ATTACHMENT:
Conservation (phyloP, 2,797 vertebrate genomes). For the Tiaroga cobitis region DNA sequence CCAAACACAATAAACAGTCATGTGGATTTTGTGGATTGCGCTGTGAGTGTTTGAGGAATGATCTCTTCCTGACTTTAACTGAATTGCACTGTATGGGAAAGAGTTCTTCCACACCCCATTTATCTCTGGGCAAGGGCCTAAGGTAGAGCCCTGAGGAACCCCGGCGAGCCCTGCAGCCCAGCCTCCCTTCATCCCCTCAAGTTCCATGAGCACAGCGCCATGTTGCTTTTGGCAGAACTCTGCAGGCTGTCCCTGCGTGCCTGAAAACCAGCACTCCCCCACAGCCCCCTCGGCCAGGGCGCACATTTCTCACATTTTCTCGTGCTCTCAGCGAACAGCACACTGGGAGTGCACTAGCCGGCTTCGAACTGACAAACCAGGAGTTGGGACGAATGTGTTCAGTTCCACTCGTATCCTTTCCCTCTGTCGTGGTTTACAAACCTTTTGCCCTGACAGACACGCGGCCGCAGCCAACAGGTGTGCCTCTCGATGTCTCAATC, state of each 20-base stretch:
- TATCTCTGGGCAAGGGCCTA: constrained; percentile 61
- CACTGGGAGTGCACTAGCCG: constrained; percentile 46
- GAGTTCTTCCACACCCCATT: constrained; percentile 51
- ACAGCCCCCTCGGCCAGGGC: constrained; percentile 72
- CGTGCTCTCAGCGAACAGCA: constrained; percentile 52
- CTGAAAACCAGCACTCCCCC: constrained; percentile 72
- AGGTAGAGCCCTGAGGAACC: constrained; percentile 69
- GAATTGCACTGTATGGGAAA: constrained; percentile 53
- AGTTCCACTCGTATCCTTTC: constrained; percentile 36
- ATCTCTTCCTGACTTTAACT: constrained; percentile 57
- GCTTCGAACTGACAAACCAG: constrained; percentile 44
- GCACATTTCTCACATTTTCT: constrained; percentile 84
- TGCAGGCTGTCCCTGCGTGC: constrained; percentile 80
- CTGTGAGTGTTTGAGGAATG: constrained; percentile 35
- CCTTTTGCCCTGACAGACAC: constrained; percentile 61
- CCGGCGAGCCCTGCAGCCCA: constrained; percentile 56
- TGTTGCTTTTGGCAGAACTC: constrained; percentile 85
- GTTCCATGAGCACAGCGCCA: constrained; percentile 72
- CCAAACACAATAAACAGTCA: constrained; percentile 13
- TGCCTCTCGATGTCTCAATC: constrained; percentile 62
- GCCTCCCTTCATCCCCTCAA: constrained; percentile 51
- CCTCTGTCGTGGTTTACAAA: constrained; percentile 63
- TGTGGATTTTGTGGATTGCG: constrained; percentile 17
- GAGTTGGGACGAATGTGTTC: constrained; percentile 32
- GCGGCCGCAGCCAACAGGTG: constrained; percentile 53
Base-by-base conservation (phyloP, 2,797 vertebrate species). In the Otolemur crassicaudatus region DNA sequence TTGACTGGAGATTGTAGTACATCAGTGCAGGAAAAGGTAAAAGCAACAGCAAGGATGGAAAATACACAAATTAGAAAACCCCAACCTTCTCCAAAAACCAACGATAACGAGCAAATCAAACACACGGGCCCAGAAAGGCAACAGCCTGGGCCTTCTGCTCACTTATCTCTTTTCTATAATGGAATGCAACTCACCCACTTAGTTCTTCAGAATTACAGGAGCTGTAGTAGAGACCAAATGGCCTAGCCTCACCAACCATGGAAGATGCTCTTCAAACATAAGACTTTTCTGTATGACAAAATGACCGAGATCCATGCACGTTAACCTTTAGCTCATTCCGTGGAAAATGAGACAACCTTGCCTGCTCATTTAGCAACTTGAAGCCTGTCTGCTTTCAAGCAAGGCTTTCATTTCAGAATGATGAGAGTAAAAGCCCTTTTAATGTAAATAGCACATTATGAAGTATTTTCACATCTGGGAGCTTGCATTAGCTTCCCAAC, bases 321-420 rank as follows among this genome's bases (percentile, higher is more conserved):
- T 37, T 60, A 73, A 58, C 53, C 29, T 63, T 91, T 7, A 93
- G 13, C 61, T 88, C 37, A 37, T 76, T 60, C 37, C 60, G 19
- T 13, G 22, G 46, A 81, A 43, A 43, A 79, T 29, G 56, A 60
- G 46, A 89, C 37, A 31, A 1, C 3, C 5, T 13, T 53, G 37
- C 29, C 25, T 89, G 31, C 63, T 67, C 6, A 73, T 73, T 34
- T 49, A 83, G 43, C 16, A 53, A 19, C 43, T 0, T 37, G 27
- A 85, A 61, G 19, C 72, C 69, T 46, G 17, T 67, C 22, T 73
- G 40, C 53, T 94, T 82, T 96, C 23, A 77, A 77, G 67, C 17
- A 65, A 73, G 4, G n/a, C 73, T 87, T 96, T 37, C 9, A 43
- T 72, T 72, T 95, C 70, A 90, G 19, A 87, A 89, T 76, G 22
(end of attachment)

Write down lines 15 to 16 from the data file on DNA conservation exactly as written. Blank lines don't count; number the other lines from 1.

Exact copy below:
- CTGTGAGTGTTTGAGGAATG: constrained; percentile 35
- CCTTTTGCCCTGACAGACAC: constrained; percentile 61